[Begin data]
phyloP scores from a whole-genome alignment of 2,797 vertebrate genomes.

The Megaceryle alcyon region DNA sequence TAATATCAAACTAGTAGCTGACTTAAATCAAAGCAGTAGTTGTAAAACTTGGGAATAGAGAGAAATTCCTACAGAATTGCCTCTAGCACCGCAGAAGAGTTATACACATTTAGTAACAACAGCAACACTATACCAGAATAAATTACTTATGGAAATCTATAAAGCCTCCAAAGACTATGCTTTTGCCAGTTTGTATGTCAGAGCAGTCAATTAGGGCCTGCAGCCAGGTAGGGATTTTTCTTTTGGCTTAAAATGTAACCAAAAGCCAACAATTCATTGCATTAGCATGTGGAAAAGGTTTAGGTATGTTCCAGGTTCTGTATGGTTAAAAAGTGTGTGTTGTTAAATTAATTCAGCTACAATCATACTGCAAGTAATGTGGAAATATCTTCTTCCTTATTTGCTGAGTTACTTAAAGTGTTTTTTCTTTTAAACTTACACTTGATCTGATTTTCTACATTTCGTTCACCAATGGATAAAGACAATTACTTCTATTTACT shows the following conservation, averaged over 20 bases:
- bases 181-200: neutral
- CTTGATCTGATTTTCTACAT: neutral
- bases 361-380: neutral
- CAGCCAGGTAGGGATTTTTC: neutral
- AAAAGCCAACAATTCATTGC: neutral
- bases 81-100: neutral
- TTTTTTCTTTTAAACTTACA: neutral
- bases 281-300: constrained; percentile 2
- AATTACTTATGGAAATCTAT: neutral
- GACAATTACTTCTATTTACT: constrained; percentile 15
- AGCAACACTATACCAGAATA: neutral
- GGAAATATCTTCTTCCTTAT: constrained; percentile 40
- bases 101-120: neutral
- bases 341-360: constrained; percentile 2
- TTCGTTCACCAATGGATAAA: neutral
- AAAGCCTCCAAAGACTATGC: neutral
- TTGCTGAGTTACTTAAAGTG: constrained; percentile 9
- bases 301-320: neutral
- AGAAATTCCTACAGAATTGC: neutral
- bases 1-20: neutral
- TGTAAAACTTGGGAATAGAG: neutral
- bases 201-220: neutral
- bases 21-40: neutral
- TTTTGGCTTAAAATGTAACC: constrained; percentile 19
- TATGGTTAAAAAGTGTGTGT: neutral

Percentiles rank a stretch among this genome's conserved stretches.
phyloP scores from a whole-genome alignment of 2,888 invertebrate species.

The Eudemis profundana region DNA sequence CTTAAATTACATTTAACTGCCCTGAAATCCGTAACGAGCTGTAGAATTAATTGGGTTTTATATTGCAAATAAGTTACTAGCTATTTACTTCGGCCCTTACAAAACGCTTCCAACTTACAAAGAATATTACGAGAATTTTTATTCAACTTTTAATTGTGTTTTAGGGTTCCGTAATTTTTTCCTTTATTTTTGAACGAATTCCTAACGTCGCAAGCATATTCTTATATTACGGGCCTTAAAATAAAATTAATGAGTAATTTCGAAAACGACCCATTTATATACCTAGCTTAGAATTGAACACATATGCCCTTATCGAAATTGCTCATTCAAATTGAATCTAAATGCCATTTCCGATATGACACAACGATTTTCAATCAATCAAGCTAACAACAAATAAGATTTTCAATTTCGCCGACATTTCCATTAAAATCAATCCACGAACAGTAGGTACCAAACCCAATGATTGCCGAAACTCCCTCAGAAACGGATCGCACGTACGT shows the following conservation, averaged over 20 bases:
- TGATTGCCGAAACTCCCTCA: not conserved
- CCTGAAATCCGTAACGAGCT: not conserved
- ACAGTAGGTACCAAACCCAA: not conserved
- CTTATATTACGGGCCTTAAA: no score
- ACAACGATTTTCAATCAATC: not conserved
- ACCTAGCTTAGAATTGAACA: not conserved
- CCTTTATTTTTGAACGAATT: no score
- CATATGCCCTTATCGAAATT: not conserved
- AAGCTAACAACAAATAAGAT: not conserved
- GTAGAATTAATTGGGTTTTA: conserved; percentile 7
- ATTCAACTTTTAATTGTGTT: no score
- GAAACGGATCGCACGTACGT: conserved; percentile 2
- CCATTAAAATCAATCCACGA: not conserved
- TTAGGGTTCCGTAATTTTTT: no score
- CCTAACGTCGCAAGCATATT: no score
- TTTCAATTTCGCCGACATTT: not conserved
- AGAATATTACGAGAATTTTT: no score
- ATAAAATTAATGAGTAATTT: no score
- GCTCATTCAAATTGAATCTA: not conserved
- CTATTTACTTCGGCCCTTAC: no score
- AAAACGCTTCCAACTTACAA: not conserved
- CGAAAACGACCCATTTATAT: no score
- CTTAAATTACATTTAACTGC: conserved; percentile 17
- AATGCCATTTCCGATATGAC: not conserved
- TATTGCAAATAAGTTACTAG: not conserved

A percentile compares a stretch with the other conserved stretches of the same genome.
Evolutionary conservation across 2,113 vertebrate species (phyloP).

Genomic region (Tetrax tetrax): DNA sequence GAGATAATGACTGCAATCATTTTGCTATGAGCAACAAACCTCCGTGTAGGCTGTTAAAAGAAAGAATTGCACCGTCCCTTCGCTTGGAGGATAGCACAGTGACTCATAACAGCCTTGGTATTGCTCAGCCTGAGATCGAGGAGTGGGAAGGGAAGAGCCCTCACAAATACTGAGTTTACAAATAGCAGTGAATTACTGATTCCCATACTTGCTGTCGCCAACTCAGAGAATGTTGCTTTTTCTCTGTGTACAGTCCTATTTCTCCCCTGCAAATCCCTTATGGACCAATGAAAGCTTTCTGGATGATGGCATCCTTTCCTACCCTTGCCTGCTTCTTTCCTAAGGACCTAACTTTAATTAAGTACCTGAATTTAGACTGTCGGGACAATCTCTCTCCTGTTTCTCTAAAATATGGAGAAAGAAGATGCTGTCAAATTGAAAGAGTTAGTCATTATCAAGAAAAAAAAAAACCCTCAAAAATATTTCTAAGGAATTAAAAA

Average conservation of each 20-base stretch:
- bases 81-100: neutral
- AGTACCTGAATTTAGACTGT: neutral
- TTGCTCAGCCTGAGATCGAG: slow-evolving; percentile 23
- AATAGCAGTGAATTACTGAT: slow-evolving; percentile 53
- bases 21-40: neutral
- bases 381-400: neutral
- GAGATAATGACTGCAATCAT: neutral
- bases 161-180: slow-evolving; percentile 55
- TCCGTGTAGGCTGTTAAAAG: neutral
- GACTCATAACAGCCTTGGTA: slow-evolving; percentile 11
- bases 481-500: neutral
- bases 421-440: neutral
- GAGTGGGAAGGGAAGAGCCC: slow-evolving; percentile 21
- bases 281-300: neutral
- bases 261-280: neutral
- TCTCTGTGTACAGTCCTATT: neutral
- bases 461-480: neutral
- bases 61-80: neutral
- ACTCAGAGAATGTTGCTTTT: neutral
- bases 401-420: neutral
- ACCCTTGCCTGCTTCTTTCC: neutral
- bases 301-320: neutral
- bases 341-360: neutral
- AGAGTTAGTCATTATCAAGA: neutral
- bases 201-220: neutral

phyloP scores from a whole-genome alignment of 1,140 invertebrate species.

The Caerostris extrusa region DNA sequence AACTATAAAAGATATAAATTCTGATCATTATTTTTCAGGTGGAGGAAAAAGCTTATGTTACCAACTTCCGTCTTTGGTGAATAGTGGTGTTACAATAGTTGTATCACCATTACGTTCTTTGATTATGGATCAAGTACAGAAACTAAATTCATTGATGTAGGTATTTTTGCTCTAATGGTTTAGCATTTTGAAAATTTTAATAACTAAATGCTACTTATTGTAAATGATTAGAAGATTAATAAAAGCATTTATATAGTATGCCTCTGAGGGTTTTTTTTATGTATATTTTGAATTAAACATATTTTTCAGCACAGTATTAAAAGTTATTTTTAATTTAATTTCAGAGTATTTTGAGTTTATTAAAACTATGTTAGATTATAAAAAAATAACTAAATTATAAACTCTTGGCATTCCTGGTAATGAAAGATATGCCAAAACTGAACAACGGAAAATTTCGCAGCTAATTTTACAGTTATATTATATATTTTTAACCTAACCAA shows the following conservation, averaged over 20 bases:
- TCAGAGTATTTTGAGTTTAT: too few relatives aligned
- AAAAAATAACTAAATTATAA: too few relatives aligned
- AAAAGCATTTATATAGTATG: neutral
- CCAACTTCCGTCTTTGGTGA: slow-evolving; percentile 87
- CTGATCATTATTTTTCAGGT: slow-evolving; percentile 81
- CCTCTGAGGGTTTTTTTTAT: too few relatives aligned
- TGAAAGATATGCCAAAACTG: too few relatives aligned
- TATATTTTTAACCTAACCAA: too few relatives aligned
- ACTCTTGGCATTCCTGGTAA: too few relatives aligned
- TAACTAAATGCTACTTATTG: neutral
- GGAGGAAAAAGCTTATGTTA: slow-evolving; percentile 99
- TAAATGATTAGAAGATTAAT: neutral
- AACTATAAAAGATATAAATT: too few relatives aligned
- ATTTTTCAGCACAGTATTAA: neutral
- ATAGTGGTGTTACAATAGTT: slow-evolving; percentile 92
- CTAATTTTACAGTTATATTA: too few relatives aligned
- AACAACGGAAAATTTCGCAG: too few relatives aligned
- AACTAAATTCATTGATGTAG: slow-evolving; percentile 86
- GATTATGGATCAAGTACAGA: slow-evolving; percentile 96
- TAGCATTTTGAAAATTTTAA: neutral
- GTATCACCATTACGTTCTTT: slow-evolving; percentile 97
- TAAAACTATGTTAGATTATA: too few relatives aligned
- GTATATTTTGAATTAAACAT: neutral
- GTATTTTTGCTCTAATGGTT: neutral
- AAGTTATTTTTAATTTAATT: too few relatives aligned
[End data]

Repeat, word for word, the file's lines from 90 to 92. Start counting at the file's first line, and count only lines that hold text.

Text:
- CCAACTTCCGTCTTTGGTGA: slow-evolving; percentile 87
- CTGATCATTATTTTTCAGGT: slow-evolving; percentile 81
- CCTCTGAGGGTTTTTTTTAT: too few relatives aligned